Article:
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While there remains an estimated more than 8 million South Island ounces, between the Macraes operations in East Otago and Reefton on the West Coast, the gold price is still depressed and costs to produce the New Zealand gold are high.
At the annual miners' Diggers & Dealers Forum in Kalgoorlie, Western Australia, this week, Oceana's chief operating officer Michael Holmes said the future of New Zealand operations should be made more clear by the end of the year, along with the scope to progress future developments in New Zealand.
For 2015, there is a proposal to mothball the Reefton open pit which had employed about 260 staff, also the mine life of Frasers underground at Macraes ends in the middle of 2015.
The Macraes open pit mine-life is set for the end of 2017.
Since September, Oceana has laid off about 270 staff and contractors; including 160 at Macraes and about 110 at Reefton, including the latest being 51 at the Globe Progress site in Reefton at the weekend.
Mr Holmes said with an untapped resource of 8 million ounces at the New Zealand operations, the best endeavours would be undertaken to harness this, nz.resources.com reported from Kalgoorlie.
When contacted yesterday, an Oceana spokeswoman said the company would continue to explore these ''future opportunities'', through several studies which were due for completion during the third quarter of 2014.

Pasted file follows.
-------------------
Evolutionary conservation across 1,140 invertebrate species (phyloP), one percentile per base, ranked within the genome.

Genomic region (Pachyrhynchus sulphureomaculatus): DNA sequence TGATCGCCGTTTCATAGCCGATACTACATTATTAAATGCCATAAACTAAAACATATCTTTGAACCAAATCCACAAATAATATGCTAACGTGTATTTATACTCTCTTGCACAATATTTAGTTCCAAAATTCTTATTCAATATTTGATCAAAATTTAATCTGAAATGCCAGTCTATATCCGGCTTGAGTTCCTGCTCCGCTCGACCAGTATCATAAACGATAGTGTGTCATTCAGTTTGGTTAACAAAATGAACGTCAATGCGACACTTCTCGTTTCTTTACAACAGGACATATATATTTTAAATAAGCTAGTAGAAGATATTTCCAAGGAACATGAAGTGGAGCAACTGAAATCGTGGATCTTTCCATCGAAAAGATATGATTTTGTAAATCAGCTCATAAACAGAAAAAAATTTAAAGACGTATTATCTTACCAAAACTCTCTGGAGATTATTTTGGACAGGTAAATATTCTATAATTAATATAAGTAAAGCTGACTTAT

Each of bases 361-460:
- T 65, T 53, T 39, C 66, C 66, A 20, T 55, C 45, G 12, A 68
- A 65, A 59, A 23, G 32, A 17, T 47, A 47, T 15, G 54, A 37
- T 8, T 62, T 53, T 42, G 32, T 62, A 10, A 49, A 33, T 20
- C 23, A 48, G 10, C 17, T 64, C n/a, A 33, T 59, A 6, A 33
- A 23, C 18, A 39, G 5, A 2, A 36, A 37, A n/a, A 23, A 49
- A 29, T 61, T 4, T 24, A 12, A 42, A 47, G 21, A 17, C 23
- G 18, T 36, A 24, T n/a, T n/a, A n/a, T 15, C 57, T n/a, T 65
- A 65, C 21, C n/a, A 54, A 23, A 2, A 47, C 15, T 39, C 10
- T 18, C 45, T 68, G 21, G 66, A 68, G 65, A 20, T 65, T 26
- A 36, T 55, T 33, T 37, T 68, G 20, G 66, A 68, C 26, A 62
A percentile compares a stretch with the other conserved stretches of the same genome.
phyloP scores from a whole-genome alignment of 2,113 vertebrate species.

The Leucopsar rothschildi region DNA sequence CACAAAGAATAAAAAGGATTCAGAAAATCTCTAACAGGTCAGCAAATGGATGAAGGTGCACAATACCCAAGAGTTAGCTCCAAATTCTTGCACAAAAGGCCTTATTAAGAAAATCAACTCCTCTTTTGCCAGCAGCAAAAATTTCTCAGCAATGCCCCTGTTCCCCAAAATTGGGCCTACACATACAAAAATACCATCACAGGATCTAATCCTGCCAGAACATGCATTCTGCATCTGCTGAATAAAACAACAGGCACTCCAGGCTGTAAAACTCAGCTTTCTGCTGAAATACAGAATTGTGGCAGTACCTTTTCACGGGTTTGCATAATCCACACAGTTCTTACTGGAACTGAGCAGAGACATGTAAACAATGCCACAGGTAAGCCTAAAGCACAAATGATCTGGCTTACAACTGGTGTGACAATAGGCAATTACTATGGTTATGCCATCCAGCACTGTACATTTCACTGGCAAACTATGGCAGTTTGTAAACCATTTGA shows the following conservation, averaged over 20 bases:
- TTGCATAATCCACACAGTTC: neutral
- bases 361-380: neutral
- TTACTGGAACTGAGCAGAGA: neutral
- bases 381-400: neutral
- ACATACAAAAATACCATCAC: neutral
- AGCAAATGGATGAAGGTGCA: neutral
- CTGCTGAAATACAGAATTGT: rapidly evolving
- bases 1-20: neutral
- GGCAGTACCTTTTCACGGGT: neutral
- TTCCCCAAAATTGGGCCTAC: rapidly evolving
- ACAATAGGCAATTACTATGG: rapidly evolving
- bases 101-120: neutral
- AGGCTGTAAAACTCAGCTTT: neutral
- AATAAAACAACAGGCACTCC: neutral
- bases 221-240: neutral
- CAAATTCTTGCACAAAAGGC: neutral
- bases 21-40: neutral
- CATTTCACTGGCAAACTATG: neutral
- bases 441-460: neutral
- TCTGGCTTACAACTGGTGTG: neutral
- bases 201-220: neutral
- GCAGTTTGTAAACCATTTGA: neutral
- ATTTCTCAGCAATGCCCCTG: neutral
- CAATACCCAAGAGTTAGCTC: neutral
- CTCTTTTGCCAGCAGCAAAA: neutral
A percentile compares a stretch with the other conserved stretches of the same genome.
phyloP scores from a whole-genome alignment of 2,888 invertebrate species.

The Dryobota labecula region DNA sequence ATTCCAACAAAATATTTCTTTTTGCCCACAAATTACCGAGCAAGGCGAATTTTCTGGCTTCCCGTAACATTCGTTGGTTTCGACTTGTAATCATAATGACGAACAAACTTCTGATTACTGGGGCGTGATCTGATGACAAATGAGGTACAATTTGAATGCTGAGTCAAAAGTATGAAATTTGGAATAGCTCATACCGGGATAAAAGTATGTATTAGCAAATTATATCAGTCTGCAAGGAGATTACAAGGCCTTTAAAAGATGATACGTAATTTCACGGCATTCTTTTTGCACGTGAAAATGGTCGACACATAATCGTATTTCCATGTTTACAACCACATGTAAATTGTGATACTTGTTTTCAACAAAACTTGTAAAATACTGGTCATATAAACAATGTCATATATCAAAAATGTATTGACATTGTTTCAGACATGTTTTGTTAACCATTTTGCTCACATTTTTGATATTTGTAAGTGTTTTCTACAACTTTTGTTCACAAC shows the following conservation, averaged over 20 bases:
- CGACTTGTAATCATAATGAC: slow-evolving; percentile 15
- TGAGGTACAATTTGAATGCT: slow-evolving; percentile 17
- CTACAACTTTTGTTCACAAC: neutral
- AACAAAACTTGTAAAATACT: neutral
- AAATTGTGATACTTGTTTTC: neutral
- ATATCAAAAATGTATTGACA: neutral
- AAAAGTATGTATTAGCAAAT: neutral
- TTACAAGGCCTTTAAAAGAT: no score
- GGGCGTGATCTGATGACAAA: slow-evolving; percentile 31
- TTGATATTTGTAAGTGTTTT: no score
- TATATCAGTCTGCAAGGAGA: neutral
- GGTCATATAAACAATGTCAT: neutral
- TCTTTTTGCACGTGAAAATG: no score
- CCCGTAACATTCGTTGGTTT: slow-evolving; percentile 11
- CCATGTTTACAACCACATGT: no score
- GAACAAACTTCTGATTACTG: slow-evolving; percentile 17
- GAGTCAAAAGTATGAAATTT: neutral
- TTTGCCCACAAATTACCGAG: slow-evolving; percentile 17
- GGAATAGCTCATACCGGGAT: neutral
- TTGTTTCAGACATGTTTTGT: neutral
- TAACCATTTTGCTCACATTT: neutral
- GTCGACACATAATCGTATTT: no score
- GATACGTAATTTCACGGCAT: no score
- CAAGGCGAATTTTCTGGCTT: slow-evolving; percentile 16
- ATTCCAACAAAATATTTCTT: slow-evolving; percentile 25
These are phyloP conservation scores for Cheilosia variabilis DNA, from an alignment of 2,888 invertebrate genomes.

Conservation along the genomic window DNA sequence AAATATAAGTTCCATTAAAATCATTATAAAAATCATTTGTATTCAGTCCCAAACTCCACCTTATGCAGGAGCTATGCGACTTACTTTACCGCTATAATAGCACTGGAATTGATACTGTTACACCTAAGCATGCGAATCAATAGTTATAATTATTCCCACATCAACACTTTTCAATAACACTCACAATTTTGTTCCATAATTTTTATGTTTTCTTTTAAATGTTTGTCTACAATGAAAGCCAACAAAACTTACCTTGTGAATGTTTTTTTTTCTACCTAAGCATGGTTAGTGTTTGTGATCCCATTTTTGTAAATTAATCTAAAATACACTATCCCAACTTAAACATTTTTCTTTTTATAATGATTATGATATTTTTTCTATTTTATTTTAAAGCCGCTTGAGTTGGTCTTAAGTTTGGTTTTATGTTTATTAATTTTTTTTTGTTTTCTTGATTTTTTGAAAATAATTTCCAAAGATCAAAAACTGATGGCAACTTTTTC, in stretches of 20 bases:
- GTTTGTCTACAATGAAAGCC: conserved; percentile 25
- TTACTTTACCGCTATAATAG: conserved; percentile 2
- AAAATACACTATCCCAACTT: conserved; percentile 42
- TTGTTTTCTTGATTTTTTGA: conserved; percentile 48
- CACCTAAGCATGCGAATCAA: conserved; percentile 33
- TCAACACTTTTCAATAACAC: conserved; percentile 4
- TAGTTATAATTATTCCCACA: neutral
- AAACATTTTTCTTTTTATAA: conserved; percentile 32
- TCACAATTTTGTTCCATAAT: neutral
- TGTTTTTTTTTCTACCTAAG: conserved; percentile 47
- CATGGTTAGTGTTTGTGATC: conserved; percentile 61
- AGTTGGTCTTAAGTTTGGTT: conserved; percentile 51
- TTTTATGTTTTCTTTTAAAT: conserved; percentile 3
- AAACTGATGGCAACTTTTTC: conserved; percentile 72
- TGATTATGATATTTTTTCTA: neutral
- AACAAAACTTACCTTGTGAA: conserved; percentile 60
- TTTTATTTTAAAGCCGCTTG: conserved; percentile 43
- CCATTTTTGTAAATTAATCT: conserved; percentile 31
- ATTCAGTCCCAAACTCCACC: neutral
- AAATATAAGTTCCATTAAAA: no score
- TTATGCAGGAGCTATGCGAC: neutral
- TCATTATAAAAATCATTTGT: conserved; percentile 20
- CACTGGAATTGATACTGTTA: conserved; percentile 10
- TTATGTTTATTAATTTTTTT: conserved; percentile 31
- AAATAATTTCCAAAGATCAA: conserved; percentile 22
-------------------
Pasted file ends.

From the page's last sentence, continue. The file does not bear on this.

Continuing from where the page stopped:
Mr Holmes said those efforts included the blueprint for reopening the historic high grade Blackwater mine at Waiuta in the Reefton goldfield.
Also, there was an evaluation to tap undeveloped higher grade gold and also tungsten at Round Hill, the first open cut mine at Macraes, as well as deeper high grade ore on the eastern side of other filled-in pits around Macraes.
For the latter project, it was understood to involve the multimillion-dollar cost of moving the Macraes processing plant.
Mining of the Coronation Pit at Macraes was expected to start at the end of the year.
Mr Holmes was asked whether Oceana was looking at both Blackwater and the Round Hill projects as being the next wave of projects in New Zealand to maintain the workforce.
Oceana was looking to use skilled New Zealand workers to assist with the next stage of mining at the Didipio gold-copper mine in the Philippines, making a start towards underground mining.
He said this was likely sooner, as Didipio transformed Oceana from being a marginal Australasian gold miner, following the gold price slide, to perhaps the most cash positive operator.